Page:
Walking path at Louis Armstrong New Orleans Int’l Airport

Next time you find yourself with a little extra time to spare at Louis Armstrong New Orleans International Airport, don’t just sit there – take a walk on the airport’s new walking path.

Officially “opened” today, the walking path is less than a half mile long and follows a marked area that’s inside the airport terminal, but not within any secured areas. A brochure that outlines the route is available at the Audubon Information Booth.

As I mentioned here earlier, the Minneapolis-St. Paul International Airport and Lambert-St. Louis International Airport also have walking paths inside the terminals. And, as I wrote in an “At the Airport” column for USAToday.com a while back, there are also a fair number of airports that have walking paths right outside the terminals.

So if you find yourself stuck at any of these airports, you can at least keep moving.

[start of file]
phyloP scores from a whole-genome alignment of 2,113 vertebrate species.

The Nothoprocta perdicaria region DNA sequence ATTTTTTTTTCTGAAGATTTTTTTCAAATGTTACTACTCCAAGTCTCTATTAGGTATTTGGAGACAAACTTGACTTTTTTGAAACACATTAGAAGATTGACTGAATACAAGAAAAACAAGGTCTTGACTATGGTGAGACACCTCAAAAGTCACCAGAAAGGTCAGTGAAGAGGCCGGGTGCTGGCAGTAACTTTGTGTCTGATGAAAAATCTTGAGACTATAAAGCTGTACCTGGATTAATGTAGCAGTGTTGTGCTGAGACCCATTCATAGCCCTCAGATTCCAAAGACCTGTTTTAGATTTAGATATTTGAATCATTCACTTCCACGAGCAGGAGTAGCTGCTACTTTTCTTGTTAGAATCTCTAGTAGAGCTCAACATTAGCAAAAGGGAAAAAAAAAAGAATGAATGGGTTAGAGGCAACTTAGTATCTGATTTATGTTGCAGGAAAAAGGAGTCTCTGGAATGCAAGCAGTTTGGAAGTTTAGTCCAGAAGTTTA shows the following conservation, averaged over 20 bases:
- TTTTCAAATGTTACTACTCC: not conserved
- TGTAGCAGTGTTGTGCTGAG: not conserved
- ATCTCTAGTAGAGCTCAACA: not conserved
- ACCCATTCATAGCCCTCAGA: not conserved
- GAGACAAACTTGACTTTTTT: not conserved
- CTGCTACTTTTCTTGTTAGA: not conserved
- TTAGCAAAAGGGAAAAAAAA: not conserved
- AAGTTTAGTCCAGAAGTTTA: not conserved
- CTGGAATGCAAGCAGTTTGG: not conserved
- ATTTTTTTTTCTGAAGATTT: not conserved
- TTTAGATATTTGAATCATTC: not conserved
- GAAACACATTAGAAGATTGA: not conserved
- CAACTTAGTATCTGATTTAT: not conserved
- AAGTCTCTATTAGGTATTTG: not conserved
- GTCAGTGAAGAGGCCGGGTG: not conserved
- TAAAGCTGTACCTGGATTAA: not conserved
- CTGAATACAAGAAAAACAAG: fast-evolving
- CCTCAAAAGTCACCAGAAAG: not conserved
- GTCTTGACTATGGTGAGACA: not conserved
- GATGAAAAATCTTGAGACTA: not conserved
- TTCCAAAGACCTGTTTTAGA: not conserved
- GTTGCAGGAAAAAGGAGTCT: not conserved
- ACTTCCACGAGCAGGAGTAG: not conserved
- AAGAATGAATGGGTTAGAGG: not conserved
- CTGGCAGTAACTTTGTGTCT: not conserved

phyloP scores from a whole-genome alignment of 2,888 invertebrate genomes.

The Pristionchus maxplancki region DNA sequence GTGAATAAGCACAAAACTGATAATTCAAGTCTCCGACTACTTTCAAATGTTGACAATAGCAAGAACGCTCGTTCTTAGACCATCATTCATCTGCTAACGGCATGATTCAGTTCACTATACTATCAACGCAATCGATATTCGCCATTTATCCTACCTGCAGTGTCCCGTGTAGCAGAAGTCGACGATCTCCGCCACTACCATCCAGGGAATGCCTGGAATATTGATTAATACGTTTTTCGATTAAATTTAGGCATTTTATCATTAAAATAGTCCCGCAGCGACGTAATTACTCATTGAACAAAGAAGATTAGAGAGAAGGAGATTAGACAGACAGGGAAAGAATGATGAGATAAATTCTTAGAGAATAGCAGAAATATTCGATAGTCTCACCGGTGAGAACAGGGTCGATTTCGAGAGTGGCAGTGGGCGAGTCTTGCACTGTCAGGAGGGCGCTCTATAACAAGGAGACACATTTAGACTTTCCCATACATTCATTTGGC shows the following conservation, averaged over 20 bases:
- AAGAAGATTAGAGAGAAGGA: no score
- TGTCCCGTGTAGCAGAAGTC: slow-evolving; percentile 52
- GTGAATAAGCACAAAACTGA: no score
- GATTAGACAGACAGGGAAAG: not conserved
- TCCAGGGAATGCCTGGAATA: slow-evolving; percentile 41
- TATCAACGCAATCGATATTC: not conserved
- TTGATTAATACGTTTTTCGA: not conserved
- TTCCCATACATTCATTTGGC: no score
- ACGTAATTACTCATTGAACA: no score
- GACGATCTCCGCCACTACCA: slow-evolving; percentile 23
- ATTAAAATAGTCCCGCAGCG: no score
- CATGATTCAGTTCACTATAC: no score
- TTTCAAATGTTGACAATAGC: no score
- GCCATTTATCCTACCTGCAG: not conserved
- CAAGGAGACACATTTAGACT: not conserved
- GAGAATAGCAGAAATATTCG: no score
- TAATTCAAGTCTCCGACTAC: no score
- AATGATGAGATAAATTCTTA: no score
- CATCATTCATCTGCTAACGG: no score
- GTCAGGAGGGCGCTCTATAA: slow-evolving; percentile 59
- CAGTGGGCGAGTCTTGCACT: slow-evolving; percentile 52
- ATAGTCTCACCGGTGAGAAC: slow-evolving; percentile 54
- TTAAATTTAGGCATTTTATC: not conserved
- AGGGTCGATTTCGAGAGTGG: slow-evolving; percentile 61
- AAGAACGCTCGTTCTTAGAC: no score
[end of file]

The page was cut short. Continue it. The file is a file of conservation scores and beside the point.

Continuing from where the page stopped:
(More) greetings from the airport bathroom

My Well Mannered Traveler column on MSNBC.com last week was about some of the products and amenities I found at a recent airport conference.

Titled “Fresh Amenities for Pooped out Travelers,” the column mentions some nifty gadgets popping up in airport restrooms, including toilet seat covers that change automatically.

I was delighted to find two companies marketing these self-changing toilet seat covers. And pleased to learn that a dozen or so airports already had these electronic seat covers installed.

Then I got an angry e-mail message from David Jablow. I could tell he was mad because he wrote in BOLD CAPITAL LETTERS. UNDERLINED.

Although his company hadn’t exhibited at the airport conference, Jablow wanted to make sure I knew that his company, Brill Hygienic Products, is “the largest sanitary toilet seat company in North America” and “the only company in the USA which manufactures their own seats and plastic in the USA.”

He especially wanted to make sure I let folks know that the company’s “hands-free high tech electronic sanitary toilet seats” are in restrooms at Louis Armstrong New Orleans International Airport, Gulfport-Biloxi International Airport, Will Rogers World Airport in Oklahoma City, Oklahoma, and in Portland, Maine at the Portland International Jetport.

Happy to share the news. And happy to know there are even more airports where sitting around will be sanitary.